A Nepal-India energy secretary-level meeting concluded in Pokhara on Thursday without reaching an agreement on the construction and operational modality of the New Butwal Gorakhpur Cross-Border Transmission Line Project.
During the conference that was held on Wednesday and Thursday, the Nepali delegation led by Energy Secretary Dinesh Kumar Ghimire had proposed to build the power line by forming a joint venture company.
According to Kulman Ghising, managing director of the Nepal Electricity Authority who was present at the meeting, the Nepali side proposed to establish the joint venture company with each country having a 50 percent stake in it. As per Nepal’s proposal, the joint venture company will develop and operate the power line project which will generate revenue by imposing a wheeling charge on the electricity flowing through it.
“The Indian delegation didn’t agree with our proposal although they were positive about developing the power line,” said Ghising. The meeting directed the state-owned power utility Nepal Electricity Authority and the Central Electricity Authority of India to get together and come up with a modality agreeable to both parties within three months.
The two countries agreed that Nepal would build its portion of the 400 kV cross-border power line with its own resources, but they are yet to finalise the modality for the construction of the line falling within Indian territory.
The Energy Ministry is anxious to execute the project as Nepal has already arranged financing to build its portion of the transmission line. It is planning to implement the project with a grant provided by Millennium Challenge Corporation, an independent US government agency. An agreement to this effect has been signed, but the Nepal government must get the Indian government’s consent over the financial terms and operational modality for the agreement to become effective, as per the preconditions set by the corporation.
The bilateral meeting agreed to set up an energy banking mechanism between the two countries. Energy banking involves exchanging electricity for electricity instead of cash. Under this mechanism, one country exports electricity to the other when it has a surplus, and imports back the same amount of energy when it has a deficit. Ghising told the Post that India agreed to finalise the rules to regulate such exchange of electricity between the two countries soon so that mechanism would come into operation.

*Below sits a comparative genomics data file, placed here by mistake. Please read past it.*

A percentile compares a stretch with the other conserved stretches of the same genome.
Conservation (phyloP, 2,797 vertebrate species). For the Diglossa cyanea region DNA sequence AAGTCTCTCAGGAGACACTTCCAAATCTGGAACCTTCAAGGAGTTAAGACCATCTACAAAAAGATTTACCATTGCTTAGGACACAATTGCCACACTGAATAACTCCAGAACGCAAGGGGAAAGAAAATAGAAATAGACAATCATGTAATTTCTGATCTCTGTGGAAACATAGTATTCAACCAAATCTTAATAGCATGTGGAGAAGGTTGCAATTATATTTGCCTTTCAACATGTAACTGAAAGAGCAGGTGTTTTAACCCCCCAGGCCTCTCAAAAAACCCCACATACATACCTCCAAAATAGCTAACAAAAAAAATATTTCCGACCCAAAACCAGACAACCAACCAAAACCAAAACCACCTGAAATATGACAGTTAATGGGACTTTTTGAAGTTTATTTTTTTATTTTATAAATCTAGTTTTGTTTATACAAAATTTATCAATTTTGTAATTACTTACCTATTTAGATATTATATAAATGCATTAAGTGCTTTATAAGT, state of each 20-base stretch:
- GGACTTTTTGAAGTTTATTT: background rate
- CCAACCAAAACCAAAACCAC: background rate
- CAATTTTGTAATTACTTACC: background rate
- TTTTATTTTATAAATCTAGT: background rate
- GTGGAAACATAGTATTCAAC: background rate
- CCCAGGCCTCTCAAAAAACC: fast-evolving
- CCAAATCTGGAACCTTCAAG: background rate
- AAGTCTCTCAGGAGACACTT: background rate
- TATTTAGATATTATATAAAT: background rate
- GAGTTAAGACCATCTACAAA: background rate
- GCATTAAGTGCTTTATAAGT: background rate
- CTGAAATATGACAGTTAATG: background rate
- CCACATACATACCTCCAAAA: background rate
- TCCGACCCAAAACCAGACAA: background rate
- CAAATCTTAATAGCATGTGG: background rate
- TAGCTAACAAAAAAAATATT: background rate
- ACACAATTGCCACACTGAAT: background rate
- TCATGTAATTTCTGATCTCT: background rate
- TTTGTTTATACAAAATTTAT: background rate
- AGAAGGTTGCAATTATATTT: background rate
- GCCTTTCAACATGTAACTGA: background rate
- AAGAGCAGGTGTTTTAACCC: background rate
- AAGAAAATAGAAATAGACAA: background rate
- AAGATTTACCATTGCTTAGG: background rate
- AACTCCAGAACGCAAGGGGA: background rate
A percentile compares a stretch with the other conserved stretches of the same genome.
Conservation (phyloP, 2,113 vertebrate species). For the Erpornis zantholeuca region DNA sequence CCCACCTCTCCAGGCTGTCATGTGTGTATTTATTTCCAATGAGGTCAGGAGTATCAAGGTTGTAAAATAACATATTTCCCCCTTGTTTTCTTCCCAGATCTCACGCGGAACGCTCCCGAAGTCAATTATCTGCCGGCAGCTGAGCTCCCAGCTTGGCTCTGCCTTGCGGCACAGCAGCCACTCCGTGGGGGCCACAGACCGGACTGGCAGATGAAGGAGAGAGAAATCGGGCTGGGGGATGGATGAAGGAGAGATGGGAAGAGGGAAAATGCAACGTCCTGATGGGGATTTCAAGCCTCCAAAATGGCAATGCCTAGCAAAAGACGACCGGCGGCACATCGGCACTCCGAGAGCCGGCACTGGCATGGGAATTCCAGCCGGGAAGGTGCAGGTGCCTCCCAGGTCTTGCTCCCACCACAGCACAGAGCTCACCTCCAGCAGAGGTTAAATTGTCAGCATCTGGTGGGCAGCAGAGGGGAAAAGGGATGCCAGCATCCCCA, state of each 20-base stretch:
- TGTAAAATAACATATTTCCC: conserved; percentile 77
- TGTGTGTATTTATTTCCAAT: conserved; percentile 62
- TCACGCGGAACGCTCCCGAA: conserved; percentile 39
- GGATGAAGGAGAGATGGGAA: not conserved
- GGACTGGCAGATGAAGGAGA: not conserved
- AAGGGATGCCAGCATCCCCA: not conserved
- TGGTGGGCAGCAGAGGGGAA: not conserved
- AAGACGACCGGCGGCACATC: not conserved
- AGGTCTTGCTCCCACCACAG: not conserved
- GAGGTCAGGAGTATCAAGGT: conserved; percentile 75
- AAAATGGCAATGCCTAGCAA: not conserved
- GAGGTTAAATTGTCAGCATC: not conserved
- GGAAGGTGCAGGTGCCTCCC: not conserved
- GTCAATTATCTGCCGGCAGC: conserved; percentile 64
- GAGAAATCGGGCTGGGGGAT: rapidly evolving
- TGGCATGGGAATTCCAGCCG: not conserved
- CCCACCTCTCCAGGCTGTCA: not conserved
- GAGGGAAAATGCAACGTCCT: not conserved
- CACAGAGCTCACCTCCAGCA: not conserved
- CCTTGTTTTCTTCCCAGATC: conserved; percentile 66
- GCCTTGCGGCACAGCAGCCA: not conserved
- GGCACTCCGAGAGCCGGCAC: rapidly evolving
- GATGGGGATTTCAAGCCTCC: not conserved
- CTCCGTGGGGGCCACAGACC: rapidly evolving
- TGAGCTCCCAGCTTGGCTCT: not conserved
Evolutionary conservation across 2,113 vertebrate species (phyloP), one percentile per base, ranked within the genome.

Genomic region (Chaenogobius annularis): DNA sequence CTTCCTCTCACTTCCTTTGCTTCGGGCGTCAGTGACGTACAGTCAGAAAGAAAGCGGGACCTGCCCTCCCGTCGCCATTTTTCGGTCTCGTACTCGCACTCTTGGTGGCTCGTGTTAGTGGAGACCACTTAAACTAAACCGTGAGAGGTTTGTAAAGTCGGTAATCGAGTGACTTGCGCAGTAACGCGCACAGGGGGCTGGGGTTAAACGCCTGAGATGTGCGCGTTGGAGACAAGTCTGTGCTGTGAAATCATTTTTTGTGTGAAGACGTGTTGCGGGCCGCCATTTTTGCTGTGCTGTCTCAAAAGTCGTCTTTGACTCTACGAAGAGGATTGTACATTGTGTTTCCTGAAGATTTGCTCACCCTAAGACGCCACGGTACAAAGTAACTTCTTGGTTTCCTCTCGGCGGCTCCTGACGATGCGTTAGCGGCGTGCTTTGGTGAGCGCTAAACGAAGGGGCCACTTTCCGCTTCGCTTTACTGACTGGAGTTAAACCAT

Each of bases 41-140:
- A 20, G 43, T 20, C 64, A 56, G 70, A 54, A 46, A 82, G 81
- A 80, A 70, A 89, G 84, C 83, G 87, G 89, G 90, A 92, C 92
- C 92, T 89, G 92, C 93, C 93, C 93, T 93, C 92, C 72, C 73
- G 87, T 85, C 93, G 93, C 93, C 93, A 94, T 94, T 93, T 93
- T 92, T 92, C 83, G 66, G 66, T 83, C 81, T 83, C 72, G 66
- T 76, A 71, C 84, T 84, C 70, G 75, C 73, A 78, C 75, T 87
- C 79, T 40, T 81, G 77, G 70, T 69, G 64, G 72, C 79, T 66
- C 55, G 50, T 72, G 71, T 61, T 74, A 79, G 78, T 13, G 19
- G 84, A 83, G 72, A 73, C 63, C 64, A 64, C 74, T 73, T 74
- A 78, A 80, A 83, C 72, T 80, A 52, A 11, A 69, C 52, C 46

An energy banking mechanism is appropriate for a country like Nepal where power generation reaches full capacity during the monsoon and drops sharply during the dry season. Run-of-the-river hydropower projects in Nepal churn out a large amount of electricity during the rainy season when the water level in the rivers rises. Electricity output plunges more than 50 percent during the dry season when the rivers shrink.
As per the arrangement, Nepal can export surplus electricity during the wet season and import back the same volume of power during the dry season when there is a shortage of energy. The pattern of electricity generation in Nepal complements the demand and supply of electricity in India, making energy banking an ideal way to manage the fluctuation of electricity generation in the country, according to Ghising. When there is surplus electricity in Nepal during the monsoon, demand soars in the Indian states of Uttar Pradesh, Haryana and Punjab due to increased use by the farm sector.
Source : The Kathmandu Post